• Some people would buy a refrigerator or stove and put it in the corner of a back bedroom, or in the basement, where it would gather dust after the first few weeks.
  • Cooking equipment would look like it belonged an industrial warehouse or garage, not a home.
  • There would be whole stores of kitchen-casual clothing brands, because you know you can’t squat down to get a spaghetti pot out of the cabinet or roast bell peppers in your normal clothes.
  • Cooking shirts would have snide slogans like “My appetizers are bigger than your entrees,” “Cook hard or stay home,” and “If you haven’t cut off at least one finger are you really even cooking?”
  • We’d be sold the idea that we need special non-slip, supportive, stain-resistant shoes before we could be in the kitchen, specially designed for moving between the sink and cutting board, and carrying plates of food to the table.
  • Everyone who cooks would have purpose-made bags for carrying their spice bottles, cooking aprons, and special kitchen shoes.

A lot of folks would never make their own food because they couldn’t afford the right clothes, or because they didn’t know what to wear, or were embarrassed about how they look in the special kitchen attire.

Big Box Kitchens and Cooking Studios

Some people would cook on their own, at home, but many would stop by a membership-based kitchen before or after work, and do all their cooking for several days at once.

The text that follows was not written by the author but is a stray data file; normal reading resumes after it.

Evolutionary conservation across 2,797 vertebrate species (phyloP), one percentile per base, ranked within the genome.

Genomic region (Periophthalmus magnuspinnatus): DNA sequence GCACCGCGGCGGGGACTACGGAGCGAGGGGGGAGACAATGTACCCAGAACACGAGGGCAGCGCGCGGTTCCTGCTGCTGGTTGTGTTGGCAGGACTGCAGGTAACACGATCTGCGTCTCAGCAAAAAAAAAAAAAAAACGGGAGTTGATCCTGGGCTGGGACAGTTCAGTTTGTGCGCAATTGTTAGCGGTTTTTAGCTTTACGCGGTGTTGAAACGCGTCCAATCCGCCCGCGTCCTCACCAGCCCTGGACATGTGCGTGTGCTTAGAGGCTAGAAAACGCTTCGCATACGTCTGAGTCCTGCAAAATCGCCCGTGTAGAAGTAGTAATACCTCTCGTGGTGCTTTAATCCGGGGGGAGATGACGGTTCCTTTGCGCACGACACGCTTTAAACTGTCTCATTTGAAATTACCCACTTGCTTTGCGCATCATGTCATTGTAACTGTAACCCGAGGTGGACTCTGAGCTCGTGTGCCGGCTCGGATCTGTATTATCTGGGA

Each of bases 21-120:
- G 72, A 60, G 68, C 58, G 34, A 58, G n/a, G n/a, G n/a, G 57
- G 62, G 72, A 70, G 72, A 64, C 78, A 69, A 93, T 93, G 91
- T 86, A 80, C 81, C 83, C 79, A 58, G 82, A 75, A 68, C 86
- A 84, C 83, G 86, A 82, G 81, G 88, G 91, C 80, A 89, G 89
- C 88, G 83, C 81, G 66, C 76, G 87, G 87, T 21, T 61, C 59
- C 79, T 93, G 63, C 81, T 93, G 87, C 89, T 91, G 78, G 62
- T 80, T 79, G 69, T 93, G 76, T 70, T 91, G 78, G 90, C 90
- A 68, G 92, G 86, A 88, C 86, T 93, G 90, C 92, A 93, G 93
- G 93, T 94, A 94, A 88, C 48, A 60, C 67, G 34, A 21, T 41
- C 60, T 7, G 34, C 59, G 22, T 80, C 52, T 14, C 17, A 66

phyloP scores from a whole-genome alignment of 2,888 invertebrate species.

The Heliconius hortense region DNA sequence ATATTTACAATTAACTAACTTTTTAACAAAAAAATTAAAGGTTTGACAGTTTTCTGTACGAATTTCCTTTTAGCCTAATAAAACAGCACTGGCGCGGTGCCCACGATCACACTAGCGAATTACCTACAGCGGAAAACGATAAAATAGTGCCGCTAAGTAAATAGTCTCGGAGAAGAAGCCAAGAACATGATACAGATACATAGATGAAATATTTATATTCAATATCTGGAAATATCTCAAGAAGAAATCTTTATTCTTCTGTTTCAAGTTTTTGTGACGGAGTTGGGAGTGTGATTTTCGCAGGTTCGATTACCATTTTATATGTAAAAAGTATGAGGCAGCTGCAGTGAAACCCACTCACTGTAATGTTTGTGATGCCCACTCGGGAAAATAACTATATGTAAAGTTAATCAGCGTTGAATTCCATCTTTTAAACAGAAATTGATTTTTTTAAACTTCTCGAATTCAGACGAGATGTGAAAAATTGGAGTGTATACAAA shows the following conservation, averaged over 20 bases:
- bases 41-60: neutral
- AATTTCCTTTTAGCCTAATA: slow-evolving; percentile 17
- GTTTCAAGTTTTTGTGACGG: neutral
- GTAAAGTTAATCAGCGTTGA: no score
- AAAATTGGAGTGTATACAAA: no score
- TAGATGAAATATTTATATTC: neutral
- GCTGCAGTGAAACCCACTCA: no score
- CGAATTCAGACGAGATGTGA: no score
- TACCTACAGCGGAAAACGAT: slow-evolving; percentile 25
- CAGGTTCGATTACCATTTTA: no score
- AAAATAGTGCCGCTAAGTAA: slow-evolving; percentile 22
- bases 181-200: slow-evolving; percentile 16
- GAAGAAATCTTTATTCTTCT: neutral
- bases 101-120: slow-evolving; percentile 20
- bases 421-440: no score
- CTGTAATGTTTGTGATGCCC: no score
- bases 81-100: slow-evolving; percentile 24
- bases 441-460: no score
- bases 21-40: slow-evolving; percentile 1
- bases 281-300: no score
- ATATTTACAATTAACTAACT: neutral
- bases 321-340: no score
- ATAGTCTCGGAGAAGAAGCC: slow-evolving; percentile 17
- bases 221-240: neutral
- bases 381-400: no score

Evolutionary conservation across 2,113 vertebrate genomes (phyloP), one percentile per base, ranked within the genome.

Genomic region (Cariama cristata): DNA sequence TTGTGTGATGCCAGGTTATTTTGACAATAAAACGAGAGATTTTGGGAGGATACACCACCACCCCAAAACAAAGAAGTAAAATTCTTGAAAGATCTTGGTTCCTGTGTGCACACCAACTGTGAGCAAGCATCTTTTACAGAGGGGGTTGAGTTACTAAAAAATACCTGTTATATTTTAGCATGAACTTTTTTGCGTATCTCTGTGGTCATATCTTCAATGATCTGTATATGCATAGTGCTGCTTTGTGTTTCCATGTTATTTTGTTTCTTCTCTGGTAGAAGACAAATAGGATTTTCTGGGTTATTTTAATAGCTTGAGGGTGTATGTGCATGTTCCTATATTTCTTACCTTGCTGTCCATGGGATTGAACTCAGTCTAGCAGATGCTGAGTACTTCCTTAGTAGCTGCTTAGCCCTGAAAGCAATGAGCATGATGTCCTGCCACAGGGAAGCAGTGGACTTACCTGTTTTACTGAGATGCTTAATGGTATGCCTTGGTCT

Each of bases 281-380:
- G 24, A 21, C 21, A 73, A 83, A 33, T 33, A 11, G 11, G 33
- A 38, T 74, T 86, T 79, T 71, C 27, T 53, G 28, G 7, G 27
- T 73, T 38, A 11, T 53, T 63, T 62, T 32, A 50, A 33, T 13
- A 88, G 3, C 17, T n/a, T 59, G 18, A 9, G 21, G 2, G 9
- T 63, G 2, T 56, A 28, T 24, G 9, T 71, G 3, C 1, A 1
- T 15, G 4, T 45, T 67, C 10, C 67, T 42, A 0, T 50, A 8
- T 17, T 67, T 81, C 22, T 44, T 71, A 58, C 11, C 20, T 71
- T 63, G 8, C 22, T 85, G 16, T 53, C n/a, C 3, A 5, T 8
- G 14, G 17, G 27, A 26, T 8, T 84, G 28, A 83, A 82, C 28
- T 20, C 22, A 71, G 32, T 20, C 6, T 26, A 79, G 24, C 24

• There would be huge group kitchens people could join, with row after row of ovens and stoves.
  • You’d drive there, put all your stuff in a locker, and change into your special cooking clothes before getting started.
  • After cooking all your food for the next few days you’d shower to be sure you didn’t smell of garlic or fish before going to work, and change back into your regular clothes for the day.
  • No one would dare to show up to cook at the group kitchen in the Wrong Clothes.
  • Half of folks would be too afraid to even go to a group kitchen because they might do the wrong thing, look stupid, and be laughed at or harassed, or even end up humiliated in someone’s viral video.
  • There would be random chefs wandering around the group kitchen, being helpful. You could pay extra for cooking sessions with them, where they’d show you what to do, then stand there and cheer you on while you cooked your meals.

Cooking Pros for Instruction and Accountability

It would be generally accepted that we need special help expert advice to prepare our own food.

  • It wouldn’t be enough to just scramble some eggs and sautée a handful of greens in the morning, or throw together a salad and cold piece of salmon for dinner. We’d need cooking plans, videos to cook along with, online cooking challenges, and tracking apps.
  • People with enough money and time could hire cooking coaches at a group kitchen, to cheer them on as they scramble eggs, steam broccoli, and bake casseroles. The coaches would help them improve their technique, and teach them how to cook new dishes, too.
  • Wealthy people would have personal chefs come to their homes several times a week to supervise and encourage them while they cooked their own food.